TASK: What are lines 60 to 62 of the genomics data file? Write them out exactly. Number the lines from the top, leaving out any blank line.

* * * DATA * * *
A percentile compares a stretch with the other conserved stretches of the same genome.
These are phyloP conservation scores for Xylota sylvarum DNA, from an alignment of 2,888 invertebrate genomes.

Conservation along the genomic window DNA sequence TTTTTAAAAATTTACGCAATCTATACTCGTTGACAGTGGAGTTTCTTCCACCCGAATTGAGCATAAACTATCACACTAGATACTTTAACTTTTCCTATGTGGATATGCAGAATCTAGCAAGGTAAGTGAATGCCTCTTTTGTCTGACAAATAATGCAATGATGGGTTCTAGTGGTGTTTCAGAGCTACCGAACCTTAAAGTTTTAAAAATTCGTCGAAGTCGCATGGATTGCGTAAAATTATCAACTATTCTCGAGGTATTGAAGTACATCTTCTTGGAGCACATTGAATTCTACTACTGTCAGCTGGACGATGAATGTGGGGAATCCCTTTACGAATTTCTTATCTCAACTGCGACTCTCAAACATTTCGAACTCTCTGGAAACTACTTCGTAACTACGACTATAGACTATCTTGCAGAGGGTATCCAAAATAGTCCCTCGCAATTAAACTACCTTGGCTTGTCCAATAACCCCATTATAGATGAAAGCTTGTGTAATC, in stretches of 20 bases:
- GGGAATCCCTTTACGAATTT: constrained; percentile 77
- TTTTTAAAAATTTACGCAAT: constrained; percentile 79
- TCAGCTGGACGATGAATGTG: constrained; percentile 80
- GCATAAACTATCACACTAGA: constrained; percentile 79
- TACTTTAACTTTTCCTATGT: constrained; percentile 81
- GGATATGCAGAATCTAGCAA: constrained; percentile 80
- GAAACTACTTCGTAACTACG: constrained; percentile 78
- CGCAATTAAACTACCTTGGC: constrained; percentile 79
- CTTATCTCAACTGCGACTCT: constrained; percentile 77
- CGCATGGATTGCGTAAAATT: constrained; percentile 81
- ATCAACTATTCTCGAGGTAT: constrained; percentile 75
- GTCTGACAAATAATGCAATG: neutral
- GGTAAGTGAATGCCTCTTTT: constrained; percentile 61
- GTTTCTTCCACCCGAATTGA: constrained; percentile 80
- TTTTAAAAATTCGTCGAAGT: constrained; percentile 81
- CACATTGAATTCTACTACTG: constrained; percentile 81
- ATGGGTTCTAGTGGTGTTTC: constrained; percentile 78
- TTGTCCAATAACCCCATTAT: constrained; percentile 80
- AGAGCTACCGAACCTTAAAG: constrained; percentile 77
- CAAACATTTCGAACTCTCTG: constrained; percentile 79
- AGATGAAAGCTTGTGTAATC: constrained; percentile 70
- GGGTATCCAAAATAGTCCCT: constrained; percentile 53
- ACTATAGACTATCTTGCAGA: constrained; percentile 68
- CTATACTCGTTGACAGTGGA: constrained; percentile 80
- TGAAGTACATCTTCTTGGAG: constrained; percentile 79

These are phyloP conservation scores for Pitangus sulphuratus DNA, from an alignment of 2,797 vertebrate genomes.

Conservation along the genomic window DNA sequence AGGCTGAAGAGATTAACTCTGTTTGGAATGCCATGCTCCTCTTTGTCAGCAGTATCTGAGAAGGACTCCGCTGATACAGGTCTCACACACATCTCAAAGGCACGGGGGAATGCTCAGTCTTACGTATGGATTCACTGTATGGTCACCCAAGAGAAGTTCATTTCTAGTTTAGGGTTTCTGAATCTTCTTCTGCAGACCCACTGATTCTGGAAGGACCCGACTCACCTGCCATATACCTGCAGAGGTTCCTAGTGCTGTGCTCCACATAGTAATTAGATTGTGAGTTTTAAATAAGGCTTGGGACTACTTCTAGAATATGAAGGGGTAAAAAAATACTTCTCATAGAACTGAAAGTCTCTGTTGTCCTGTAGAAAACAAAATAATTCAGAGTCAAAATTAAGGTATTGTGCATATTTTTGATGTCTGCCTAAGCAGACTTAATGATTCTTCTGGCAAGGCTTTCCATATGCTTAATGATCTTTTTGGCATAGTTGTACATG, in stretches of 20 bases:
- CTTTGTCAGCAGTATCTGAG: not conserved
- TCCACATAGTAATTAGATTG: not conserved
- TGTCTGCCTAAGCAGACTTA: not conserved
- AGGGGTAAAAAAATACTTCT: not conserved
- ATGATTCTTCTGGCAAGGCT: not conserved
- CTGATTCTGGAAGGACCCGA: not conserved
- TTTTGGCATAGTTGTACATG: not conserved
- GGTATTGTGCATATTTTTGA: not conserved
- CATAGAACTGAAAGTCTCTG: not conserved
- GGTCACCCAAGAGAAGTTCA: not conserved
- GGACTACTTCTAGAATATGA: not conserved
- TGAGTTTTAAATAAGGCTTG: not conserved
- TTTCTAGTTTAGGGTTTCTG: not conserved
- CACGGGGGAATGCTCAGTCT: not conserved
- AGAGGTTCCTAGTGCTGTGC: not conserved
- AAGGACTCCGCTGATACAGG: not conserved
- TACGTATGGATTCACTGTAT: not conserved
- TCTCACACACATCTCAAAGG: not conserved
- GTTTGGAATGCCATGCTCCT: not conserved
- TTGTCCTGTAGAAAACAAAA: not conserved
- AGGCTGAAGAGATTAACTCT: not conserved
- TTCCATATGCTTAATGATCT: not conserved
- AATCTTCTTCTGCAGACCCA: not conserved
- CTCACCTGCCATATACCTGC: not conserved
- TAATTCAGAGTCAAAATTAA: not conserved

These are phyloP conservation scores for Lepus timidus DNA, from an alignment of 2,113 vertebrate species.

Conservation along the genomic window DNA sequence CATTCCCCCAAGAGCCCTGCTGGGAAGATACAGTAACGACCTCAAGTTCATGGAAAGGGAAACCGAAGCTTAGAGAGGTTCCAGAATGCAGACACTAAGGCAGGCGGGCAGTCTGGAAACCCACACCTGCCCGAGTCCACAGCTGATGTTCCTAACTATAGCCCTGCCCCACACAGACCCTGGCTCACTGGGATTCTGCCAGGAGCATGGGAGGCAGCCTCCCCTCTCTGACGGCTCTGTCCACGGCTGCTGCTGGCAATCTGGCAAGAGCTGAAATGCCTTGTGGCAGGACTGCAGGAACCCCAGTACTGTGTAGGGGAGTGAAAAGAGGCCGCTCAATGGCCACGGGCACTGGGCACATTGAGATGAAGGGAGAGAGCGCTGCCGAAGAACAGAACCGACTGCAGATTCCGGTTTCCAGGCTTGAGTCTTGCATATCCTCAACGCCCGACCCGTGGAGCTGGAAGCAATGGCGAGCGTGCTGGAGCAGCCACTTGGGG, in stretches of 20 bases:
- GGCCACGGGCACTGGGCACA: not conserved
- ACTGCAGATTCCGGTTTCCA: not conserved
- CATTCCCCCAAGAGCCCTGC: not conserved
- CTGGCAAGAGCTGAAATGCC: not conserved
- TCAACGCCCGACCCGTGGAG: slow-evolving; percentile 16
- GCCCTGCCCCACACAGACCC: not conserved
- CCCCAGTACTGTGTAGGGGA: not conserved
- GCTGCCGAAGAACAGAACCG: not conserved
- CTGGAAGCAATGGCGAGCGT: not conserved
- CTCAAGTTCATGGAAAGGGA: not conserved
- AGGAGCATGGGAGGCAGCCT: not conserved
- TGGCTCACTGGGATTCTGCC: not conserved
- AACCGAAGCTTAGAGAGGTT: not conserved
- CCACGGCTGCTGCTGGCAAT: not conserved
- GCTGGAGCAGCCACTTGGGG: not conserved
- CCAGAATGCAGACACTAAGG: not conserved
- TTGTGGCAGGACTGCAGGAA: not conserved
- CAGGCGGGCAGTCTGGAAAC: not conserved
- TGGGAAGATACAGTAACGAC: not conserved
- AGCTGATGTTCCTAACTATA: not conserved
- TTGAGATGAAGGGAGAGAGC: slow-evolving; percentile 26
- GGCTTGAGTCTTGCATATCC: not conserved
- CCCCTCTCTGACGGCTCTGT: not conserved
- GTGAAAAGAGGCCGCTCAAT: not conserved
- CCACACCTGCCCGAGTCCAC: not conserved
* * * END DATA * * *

- CATTCCCCCAAGAGCCCTGC: not conserved
- CTGGCAAGAGCTGAAATGCC: not conserved
- TCAACGCCCGACCCGTGGAG: slow-evolving; percentile 16